Cyclone Road


Monday, May 23, 2011

From MSNBC, a comprehensive list of how to help the victims in Joplin:

Several organizations and individuals are helping victims of the Joplin tornado. Here's how you can get involved and help those affected by the deadliest single U.S. tornado since 1953:
  • The American Red Cross has set up a page for Missouri tornado and flood relief.
  • The Joplin Red Cross could use some donations. You can contact it at (417) 624-4411 or in order to find out what supplies are most necessary.
  • The Missouri SEMA has set up a donation page.
  • A list of major non-profits that operate regularly in Missouri can be found on the National Donations Management Network website. You can also call (800) 427-4626 for further information.
  • The Missouri Interfaith Disaster Response Organization istaking donations for longterm recovery efforts.
  • The Community Blood Center of the Ozarks is in need of blood — particularly type O. A list of donation sites can be found here.
  • 211 Missouri is helping organize volunteers in the affected areas. More information can be found by calling (800) 427-462.
  • Nurses or doctors looking to help can call (417) 832-9500 for the Greater Ozarks chapter of the Red Cross.
  • Health professionals can register to volunteer through the Show-Me Response website.  
Animal rescue
  • For those in the Joplin area: Emergency Pet Center of the Four States at 7th & Illinois near the Sonic is OPEN and accepting found/injured animals. Its phones are down at this time.
  • The "Animals Lost & Found from the Joplin, Mo tornado" Facebook page is tracking lost and found pets.
Safety Information
  • The National Americorp Volunteers are setting up a national hotline for residents to call to check on loved ones. The number is (417) 659-5464 and should be active later today.
  • The American Red Cross has set up a site on which you can check in, report on the safety of others, or look for information on loved ones.
  • The "Joplin people accounted for after the storm" Facebook page is helping people track loved ones who fell out of touch during the storm.
  • The St. John's Health System has been updating its Facebook page regularly with information relevant to the aftermath of the storm.
Other efforts
Some words of caution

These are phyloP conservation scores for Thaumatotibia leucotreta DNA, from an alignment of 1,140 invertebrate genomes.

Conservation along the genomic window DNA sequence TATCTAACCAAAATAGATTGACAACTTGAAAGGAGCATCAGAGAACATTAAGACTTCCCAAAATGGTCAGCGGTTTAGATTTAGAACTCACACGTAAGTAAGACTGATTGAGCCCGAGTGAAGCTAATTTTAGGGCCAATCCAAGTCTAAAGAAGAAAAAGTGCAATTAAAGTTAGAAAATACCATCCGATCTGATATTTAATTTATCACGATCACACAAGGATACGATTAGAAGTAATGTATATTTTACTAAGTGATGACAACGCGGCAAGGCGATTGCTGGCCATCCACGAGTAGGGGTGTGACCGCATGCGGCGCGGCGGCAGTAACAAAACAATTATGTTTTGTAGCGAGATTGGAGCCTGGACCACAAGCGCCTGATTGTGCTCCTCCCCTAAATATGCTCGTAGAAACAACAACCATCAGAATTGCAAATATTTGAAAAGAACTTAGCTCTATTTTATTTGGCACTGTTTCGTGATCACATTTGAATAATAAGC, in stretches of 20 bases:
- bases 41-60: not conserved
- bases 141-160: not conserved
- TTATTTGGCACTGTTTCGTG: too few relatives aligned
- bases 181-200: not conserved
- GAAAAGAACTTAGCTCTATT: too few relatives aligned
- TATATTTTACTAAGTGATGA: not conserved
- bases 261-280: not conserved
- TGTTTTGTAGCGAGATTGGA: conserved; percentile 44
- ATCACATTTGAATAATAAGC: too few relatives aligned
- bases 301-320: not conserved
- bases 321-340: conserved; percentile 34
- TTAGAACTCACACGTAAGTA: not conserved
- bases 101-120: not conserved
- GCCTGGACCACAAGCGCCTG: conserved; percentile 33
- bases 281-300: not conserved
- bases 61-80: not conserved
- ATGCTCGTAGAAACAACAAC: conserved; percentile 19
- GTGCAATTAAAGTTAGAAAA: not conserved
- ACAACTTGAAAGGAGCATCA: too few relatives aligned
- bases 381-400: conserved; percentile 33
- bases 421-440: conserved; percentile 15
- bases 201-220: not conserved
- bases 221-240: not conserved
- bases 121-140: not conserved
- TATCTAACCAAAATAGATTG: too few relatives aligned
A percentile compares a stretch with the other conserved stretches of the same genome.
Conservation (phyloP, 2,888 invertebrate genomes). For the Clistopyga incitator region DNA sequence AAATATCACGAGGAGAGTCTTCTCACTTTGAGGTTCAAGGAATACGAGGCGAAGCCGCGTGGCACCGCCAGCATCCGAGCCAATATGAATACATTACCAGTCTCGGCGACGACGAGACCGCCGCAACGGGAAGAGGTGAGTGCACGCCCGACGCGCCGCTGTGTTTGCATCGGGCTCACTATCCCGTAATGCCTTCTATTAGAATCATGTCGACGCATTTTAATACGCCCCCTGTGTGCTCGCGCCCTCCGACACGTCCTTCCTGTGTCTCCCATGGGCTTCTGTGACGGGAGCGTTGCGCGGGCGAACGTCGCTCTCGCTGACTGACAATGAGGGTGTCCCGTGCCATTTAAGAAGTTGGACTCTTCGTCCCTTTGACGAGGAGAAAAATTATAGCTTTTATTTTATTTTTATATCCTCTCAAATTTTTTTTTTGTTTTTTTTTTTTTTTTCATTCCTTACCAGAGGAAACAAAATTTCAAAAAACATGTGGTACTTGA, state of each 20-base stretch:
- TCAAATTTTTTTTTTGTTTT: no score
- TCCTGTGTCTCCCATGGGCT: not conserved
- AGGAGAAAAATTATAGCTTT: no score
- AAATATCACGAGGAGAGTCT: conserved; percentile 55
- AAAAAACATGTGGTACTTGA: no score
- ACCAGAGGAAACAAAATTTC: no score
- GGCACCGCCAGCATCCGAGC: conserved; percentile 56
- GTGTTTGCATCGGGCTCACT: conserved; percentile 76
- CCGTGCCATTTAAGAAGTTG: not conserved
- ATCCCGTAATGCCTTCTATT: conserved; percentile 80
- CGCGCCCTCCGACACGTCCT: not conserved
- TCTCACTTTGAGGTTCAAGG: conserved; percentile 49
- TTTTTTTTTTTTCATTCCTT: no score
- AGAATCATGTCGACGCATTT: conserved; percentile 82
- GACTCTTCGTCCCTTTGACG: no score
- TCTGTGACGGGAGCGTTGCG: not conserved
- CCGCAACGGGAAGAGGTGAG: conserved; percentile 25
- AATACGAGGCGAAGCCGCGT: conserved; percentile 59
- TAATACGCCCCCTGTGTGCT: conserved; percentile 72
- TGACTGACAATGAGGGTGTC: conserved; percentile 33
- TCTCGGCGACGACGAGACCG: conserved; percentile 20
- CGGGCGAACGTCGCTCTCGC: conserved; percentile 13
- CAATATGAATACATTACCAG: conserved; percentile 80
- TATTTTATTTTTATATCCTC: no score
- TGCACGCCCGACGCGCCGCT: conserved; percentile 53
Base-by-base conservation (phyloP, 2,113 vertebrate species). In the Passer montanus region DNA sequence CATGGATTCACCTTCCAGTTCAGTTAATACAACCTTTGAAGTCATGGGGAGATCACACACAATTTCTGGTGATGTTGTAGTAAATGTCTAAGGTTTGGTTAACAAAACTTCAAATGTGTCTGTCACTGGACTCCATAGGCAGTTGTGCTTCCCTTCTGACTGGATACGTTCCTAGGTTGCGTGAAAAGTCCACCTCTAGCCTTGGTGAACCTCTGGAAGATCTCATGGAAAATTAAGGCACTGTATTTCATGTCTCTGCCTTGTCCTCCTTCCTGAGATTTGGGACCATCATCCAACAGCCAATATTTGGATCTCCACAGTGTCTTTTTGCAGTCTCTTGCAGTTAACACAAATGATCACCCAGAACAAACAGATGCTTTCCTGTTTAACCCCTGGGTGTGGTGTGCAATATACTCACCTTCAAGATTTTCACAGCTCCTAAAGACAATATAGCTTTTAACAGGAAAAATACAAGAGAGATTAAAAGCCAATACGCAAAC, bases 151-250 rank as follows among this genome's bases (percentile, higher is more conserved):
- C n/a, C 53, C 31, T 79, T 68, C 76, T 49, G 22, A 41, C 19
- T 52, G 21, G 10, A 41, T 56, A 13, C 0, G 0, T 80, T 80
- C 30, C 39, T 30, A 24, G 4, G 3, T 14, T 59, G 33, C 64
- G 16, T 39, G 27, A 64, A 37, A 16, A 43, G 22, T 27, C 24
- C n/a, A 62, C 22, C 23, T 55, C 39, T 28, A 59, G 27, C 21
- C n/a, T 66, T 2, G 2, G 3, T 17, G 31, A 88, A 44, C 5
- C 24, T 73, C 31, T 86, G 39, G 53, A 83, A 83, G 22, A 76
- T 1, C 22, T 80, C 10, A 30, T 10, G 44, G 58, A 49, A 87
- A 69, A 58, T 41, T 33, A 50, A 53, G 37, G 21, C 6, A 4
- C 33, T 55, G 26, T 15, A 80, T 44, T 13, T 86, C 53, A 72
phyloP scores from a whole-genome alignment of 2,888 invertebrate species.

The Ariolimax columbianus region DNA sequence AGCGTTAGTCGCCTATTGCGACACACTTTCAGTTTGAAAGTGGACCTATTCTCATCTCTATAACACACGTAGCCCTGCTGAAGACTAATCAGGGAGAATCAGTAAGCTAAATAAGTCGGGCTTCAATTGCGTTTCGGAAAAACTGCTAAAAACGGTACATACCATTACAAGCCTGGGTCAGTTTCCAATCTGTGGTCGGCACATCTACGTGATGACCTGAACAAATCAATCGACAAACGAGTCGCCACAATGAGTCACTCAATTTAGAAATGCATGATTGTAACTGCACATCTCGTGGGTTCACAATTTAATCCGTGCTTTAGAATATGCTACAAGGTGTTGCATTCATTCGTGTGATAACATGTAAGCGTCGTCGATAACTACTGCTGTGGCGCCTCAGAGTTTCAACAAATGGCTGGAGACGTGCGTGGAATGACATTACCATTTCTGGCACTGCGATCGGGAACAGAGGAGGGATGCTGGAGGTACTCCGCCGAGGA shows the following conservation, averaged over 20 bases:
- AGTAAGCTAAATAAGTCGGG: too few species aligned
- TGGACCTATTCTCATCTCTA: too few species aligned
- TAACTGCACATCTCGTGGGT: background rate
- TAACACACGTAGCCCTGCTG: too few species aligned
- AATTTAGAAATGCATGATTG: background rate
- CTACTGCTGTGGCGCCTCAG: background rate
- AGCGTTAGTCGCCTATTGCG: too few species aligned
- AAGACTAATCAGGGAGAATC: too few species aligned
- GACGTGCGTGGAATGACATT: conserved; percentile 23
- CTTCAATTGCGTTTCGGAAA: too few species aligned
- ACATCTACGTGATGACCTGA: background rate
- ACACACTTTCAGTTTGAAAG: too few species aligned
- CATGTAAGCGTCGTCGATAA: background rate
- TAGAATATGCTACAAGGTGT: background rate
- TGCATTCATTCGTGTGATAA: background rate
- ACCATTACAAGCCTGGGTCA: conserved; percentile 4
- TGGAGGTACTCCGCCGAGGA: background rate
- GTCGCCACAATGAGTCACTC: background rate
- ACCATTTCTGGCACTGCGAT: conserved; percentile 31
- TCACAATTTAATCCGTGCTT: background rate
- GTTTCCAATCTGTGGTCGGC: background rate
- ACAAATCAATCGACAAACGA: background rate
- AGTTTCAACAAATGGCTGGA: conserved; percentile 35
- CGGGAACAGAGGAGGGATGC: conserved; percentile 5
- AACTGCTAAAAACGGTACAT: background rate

While giving is good and your intentions are great, be aware that there are individuals who might attempt to take advantage of your kindness. Read up on the charities or organizations to which you are donating funds or supplies. You can use sites such as Charity Navigator — a service run by a non-profit organization that has information on more than 5,000 charities and evaluates the groups' financial health — to confirm that everything's on the up and up.

Just a place-marker update so I don't forget these chases, which as you might guess means they were fairly forgettable.

May 11, 2011: A big, over-hyped Wednesday chase led me all the way into northeastern CO for two storms near Burlington. Cannot believe I drove that far when I hadn't intended to go much north of I-40. Met up with Scott Currens along the way and we checked out the weird, northwestward moving storms as one of them produced a modest wall cloud directly over the city of Burlington.

May 18, 2011: A bust near Norman, Oklahoma. Shouldn't have left the house at all, between the intense CIN and more intense pain in my sprained knee, which I didn't begin treating until a few days earlier.

May 19, 2011: I was convinced this was the last day I'd see a tornado in 2011, because I'd planned all spring to chase with a research project from the 19th to the 24th, and the project's goal was other than documenting tornadoes. So I planned to poke my head up around Interstate 40 and turn back. I wound up near Woodward, Oklahoma but never saw a storm worth shooting. Scott Currens zipped past me on the road out of Camp Houston, headed west for the storm. He was in the process of hooking up with the aforementioned project, too, but had some equipment issues and chased solo.

May 22, 2011: I'm fairly confined to local chases now and spending less than seven hours at a time in the car. I targeted Jacksboro and chased two supercells, one a small LP that morphed into an interesting structural presentation and produced a rapidly rotating wall cloud. The second supercell, again firing near Jacksboro, was a HP/Classic hybrid with two distinct and fairly interesting mesocylconic cycles, the second of which produced an organized and rotating funnel near the town of Bridgeport. Took several shots of both storms on Sunday and I hope to process those later in the week.